They came, more than 500 strong, to honor the life of an undefeated champion.
They arrived from all over the United States, Canada, and even South Africa. On April 28-29, the Fans of Barbaro (FOBs) gathered at the Delaware Park racetrack to honor the memory of America’s Horse. They offered a massive outpouring of love for Barbaro’s owners, Roy and Gretchen Jackson, and others close to the horse.
All thoroughbreds become a year older each January 1. However, Barbaro’s actual fourth birthday would have been April 29. The two-day event was organized by New Jersey FOB Sharon Crumb and Alex Brown. Brown, a free-lance exercise rider at Fair Hill Training Center in Elkton, MD, is responsible for popularizing trainer Tim Woolley’s web site, www.timwoolleyracing.com, the electronic meeting place for Barbaro fans. It also contains links to fighting laminitis and anti-horse slaughter information. Dozens of FOB volunteers, many of them behind the scenes, made the weekend possible.
Organizers chose Delaware Park because it was the track where the 2006 Kentucky Derby winner won his maiden race. It’s also within half an hour of Fair Hill, where he trained before the Derby, and the New Bolton Center, where he was treated after his injury at the Preakness and until he lost his battle with laminitis on January 29.
FOBs who made the weekend trip had their choice of many ways in which to honor Barbaro. Some drove on their own to New Bolton and hung a new sign on the gate. Their Saturday night auction and fundraiser at Delaware Park raised $16,000 for laminitis research.
On Sunday morning, Alex Brown treated FOBs to a tour of Fair Hill. They were able to watch a number of horses exercising, including Man in Havana, Barbaro’s half brother. They walked on both the regular dirt track and the Center’s new tapeta track. Tim Woolley invited them to come to his barn and look at a number of the horses he trains. FOBs also had a chance to meet with Michael Matz, Barbaro’s trainer, who graciously shared his remarks, signed autographs, and posed for dozens of photos.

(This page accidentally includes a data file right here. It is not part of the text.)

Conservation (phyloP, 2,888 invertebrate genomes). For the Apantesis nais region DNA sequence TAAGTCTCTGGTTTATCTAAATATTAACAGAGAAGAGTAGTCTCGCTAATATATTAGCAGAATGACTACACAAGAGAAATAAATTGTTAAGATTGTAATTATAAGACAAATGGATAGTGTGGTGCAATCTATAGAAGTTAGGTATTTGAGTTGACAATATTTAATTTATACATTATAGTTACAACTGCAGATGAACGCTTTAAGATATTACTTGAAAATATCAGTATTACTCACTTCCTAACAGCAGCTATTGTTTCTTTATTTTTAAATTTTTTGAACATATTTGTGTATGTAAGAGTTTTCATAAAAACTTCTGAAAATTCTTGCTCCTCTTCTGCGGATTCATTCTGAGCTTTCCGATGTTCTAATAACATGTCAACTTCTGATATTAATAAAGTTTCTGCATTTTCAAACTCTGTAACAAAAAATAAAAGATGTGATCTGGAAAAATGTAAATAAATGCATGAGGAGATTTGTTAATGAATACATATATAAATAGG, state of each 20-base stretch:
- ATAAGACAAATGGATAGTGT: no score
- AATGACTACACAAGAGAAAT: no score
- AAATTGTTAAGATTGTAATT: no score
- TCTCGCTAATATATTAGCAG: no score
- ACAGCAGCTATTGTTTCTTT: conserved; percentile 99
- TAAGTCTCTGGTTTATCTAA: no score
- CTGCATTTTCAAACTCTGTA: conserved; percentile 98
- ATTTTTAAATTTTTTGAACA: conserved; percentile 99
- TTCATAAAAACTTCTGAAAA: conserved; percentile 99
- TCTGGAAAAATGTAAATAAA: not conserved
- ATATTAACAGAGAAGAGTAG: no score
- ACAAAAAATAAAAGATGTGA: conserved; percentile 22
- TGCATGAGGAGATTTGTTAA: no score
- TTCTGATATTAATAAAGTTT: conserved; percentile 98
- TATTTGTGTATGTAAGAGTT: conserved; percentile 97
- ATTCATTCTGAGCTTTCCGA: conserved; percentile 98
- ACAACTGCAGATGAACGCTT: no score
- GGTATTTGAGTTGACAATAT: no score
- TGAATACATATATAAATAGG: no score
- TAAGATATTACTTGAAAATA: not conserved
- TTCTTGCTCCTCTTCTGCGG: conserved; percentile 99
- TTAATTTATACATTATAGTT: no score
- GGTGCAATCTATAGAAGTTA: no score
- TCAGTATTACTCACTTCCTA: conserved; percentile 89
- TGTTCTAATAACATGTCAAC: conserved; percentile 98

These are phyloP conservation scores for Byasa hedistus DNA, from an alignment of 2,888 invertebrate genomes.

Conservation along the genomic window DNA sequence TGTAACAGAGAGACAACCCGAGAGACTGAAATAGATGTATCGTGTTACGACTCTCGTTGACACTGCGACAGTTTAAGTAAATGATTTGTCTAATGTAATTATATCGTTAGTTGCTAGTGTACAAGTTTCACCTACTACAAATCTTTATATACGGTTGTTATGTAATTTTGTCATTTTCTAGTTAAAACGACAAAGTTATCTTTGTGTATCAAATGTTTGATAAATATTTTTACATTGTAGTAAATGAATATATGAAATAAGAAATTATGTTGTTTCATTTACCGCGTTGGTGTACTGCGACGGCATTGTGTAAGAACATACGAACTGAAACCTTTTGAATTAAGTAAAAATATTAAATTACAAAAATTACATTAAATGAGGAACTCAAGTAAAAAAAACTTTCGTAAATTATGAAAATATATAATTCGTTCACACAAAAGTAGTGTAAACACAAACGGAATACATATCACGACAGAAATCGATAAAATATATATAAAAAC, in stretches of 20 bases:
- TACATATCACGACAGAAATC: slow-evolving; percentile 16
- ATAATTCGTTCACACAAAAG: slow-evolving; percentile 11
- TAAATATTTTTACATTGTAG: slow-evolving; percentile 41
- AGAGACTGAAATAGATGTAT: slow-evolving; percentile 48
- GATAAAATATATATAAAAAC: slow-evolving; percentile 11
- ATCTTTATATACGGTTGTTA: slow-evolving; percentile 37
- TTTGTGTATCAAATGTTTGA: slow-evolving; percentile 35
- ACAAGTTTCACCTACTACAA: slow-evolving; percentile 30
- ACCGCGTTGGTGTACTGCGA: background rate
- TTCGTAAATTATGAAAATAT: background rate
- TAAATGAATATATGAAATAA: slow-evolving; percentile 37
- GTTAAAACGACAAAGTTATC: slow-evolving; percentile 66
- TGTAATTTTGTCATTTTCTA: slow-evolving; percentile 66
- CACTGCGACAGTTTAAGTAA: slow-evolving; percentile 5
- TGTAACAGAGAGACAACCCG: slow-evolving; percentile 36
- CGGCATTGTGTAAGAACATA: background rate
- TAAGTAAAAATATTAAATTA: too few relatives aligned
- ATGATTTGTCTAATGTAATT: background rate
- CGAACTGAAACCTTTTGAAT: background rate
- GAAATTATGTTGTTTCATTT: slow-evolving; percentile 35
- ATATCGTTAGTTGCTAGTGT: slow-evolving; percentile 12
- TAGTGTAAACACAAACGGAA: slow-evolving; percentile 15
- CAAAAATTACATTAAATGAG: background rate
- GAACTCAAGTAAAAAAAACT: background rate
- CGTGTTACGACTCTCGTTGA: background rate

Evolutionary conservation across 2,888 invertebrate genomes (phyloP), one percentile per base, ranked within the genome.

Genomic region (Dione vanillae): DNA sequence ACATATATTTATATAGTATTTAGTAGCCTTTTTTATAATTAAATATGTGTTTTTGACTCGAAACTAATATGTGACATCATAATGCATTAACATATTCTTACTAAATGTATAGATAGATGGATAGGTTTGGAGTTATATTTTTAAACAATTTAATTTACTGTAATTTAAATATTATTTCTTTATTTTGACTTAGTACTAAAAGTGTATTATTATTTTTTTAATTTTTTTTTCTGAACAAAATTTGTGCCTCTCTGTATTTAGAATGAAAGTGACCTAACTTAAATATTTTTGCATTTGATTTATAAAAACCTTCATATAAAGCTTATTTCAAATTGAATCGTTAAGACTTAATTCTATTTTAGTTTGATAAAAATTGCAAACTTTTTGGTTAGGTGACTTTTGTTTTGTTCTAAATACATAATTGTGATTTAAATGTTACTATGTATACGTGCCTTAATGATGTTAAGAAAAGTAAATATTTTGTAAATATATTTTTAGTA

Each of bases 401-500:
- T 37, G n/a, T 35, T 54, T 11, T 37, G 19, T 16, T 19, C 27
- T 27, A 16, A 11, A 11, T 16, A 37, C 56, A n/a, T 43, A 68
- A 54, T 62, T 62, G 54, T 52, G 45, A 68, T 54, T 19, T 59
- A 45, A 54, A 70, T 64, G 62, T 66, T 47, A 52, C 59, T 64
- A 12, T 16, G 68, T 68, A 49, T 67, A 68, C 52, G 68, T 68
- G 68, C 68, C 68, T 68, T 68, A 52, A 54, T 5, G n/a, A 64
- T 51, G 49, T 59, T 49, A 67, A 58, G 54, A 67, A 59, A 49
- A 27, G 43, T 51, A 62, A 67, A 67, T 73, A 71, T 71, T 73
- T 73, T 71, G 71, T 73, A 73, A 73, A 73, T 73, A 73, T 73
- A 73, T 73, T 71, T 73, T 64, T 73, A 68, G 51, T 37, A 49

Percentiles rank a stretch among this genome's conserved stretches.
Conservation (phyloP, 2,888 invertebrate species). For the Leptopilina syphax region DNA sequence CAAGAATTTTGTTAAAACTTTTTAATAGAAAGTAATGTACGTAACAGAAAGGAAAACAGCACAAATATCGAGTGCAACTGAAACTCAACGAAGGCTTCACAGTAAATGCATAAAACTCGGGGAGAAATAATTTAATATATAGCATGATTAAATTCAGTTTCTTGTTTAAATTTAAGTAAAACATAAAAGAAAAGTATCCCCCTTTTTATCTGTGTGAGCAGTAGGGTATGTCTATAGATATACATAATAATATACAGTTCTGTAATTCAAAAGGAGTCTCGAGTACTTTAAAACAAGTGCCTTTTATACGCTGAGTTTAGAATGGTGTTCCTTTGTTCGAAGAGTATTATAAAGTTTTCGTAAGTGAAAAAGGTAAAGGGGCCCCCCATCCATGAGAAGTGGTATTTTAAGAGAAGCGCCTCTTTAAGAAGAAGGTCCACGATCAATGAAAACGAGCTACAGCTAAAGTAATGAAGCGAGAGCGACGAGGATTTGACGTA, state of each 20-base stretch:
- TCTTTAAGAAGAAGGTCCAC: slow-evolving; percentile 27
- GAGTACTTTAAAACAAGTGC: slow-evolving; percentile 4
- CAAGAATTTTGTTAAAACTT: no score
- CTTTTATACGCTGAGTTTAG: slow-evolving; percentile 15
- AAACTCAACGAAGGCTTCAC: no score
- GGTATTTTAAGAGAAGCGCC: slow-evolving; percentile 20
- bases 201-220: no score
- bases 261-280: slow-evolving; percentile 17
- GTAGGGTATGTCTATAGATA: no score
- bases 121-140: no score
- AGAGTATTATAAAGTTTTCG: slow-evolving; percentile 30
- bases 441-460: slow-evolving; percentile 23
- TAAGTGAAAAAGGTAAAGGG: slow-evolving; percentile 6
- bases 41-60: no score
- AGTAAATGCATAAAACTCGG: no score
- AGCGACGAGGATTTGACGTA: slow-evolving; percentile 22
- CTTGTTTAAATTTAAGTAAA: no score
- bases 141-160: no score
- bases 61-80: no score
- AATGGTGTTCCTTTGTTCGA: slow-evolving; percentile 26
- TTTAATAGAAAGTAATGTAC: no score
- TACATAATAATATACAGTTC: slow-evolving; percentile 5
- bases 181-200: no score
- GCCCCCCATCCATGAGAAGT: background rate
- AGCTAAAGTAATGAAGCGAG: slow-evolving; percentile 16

The capstone of the Barbaro weekend was a barbecue at Delaware Park. The two tents of FOBs were filled with a sea of blue and green Barbaro tee shirts representing the colors of the Jacksons’ Lael Stables.
FOBs took part in this celebration for many reasons. Some came to cement online acquaintances and their efforts to end horse slaughter in the United States. Many came just to honor the courage of the horse. And almost everyone attended to show their respect for the Jacksons, the staff at New Bolton, and Brown.
“What Barbaro taught me,” one FOB remarked about some personal difficulties, “was that quitting was not an option.”
Would she come back next year? “Absolutely,” she nodded. “As long as I’m physically able to come, I’ll be there.”
Alex Brown was everywhere, seemingly all at once. When asked if he foresaw any of this happening when he started posting news of Barbaro on the Woolley web site a year ago, he shook his head as he answered, “It’s amazing, isn’t it?”
Since Barbaro’s injury, the racing community has come to refer respectfully to the FOBs as the Barbaro Nation. Never was this sense of unity more apparent than at Delaware Park on April 29. The group had already raised more than $200,000 in the fight against laminitis and saved 600 horses from slaughter. When Brown read a note advising that the granddaughter of Seattle Slew had been rescued and had just given birth to a foal, they erupted in applause.
If there was an overriding mood to this celebration, it was sincerity. The events showed FOBs who had never been involved in the racing world the best of the sport: owners who pulled out all the stops to save Barbaro, a trainer who was in awe of him, and veterinary staff who truly came to love the horse. Delaware Park renamed one of its races on Sunday after the colt.
When Gretchen and Roy Jackson entered the tent, there was a huge cheer. Summarizing what the FOBs had already accomplished in terms of saving horses and raising funds to wipe out laminitis, they asked them to persevere. Mrs. Jackson, honoring their efforts, described herself as “an FOB of the FOBs.”
It was a time of lots of tears but laughter, too. Despite the reminder of the loss of Barbaro, FOBs rejoiced in the recent naming of his year-old brother, Nicanor, and the birth of yet another full brother in April.
FOBs were able to finally meet some of the staff at New Bolton who treated Barbaro. Unable to be there in person because of other commitments were Dr. Dean Anderson, Barbaro’s surgeon, and jockey Edgar Prado, who was atop him when he broke his leg and who sent written remarks.
As the weekend came to a close, more rescue plans and efforts to pass anti-horse slaughter legislation moved into even higher gear. One slip of paper after another changed hands as FOBs gave out their telephone numbers and email addresses. FOBs also held smaller celebrations at Lone Star Park, Tampa Bay Downs, Hollywood Park, Thistledown Race Course, and Golden Gate Fields.
Until the April celebration, most estimates of the size of the Barbaro Nation were a few hundred people. It’s now obvious they number in the thousands, and they’re energetically moving mountains. As they march forward to attack horse slaughter and laminitis, they are truly the Legion of Barbaro.